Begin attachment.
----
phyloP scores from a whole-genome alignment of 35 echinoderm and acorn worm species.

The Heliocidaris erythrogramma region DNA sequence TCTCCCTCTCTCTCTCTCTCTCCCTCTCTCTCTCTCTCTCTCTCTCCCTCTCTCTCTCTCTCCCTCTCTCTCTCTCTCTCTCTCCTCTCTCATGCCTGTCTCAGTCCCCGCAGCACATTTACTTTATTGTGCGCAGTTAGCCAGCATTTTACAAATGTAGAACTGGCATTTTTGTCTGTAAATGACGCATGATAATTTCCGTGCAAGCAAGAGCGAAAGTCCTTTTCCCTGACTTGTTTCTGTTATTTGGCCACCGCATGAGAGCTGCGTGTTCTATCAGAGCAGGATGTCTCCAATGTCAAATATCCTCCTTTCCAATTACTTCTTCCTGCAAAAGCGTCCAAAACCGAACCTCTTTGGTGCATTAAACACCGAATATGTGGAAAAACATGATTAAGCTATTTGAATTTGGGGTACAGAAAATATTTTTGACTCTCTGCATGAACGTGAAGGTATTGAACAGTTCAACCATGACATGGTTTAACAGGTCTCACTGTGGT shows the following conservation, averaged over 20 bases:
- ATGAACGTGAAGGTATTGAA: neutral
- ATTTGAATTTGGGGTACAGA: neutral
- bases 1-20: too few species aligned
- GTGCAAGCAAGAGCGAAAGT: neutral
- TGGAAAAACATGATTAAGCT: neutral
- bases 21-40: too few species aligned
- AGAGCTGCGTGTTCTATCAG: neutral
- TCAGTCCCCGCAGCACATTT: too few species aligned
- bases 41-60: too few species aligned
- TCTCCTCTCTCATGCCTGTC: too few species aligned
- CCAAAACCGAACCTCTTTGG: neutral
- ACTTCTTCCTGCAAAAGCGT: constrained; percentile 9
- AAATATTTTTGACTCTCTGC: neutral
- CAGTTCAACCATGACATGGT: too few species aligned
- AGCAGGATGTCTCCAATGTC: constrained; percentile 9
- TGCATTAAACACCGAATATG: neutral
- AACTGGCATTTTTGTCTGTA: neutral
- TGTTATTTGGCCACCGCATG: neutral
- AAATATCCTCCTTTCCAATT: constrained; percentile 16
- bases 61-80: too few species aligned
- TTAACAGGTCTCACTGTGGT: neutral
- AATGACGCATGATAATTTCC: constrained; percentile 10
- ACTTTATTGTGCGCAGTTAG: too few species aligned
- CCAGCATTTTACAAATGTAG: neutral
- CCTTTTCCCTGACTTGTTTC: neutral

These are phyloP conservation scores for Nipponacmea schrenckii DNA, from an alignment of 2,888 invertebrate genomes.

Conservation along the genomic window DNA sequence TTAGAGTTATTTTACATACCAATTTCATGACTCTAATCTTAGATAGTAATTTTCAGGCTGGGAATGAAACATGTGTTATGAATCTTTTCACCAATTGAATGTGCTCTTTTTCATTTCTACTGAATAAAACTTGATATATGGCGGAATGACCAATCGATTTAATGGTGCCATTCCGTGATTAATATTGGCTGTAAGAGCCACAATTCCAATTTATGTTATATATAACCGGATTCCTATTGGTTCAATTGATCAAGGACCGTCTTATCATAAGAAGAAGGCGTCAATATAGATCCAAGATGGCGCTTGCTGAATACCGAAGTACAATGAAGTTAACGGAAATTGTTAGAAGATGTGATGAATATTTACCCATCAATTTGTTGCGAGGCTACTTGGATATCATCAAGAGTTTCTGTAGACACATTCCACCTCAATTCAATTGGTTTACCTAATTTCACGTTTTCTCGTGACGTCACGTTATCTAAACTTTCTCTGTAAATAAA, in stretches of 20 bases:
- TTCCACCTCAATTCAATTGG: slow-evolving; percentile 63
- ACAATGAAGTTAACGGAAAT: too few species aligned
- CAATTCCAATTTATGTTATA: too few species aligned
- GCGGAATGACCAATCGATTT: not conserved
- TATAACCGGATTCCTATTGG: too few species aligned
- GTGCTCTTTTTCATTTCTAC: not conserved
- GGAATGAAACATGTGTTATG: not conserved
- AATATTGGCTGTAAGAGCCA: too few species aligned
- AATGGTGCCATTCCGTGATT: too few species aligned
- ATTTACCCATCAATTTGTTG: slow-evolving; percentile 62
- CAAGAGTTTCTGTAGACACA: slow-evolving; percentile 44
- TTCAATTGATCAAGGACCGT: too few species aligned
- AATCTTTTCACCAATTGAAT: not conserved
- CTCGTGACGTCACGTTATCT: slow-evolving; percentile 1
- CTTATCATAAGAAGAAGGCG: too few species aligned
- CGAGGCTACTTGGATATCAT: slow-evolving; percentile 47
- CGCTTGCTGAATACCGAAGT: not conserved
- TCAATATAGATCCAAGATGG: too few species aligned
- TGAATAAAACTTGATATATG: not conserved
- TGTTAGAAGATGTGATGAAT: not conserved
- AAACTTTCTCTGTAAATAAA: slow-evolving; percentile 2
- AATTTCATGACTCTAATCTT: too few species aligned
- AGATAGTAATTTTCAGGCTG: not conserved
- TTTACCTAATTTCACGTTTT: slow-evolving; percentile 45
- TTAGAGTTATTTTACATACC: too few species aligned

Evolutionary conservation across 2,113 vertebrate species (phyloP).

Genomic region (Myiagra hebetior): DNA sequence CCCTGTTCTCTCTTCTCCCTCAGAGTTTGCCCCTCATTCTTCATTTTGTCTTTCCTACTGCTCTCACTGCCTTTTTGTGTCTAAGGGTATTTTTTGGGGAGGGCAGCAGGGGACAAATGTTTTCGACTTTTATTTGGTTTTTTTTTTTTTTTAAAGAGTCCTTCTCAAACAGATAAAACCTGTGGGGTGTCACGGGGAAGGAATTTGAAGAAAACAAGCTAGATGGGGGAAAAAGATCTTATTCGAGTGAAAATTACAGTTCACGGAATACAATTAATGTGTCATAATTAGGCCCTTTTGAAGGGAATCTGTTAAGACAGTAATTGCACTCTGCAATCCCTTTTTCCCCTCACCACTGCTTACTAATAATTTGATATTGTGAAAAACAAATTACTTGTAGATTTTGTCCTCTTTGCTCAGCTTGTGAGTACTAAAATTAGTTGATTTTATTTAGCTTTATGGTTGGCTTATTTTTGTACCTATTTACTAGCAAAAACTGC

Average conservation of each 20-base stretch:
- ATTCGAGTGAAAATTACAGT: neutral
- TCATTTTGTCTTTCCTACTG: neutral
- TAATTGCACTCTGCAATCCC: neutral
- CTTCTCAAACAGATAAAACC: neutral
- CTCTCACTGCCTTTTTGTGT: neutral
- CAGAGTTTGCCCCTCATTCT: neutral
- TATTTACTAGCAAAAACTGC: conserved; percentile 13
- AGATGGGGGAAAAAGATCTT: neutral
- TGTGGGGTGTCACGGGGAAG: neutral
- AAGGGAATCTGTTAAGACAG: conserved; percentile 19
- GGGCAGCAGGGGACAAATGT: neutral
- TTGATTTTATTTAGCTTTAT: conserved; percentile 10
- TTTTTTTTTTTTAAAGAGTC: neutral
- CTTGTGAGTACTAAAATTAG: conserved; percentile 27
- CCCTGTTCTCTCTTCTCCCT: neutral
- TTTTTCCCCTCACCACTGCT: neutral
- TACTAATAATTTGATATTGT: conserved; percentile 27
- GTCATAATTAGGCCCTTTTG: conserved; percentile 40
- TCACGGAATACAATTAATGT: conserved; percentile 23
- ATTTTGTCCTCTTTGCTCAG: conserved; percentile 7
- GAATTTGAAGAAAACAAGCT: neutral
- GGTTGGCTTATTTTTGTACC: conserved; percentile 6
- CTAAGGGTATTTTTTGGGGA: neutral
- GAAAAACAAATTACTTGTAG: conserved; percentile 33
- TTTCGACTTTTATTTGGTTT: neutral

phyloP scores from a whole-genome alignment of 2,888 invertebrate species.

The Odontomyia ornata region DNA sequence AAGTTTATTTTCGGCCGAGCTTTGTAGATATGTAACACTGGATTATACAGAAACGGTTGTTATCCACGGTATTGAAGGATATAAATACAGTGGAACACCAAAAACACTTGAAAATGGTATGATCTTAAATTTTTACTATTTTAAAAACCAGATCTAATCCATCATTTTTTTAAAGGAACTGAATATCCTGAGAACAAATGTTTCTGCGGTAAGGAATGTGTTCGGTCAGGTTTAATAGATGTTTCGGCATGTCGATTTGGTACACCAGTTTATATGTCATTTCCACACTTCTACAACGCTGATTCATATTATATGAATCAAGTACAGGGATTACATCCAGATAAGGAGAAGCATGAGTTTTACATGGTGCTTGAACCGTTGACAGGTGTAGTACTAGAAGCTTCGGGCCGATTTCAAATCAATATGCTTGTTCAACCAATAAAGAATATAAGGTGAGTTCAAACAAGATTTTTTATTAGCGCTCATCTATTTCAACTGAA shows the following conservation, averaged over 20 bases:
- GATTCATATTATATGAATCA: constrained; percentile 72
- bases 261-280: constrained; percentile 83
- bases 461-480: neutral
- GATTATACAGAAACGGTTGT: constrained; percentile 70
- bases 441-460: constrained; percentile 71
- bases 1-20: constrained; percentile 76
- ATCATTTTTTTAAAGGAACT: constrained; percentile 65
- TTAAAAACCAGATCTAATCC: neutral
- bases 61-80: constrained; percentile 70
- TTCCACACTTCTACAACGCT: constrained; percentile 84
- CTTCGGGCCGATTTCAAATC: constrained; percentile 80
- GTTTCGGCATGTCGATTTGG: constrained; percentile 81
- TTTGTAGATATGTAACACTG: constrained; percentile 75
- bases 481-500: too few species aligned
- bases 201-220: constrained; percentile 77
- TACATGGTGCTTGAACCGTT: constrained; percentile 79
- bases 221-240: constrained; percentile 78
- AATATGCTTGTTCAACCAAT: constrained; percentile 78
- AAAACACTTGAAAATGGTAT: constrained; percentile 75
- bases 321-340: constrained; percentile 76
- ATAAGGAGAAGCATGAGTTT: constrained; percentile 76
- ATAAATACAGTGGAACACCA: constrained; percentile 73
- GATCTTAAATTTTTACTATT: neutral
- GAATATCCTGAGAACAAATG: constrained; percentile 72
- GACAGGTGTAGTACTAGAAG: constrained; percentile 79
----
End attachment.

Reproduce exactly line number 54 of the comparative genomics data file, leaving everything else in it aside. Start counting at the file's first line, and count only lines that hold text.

- TTAGAGTTATTTTACATACC: too few species aligned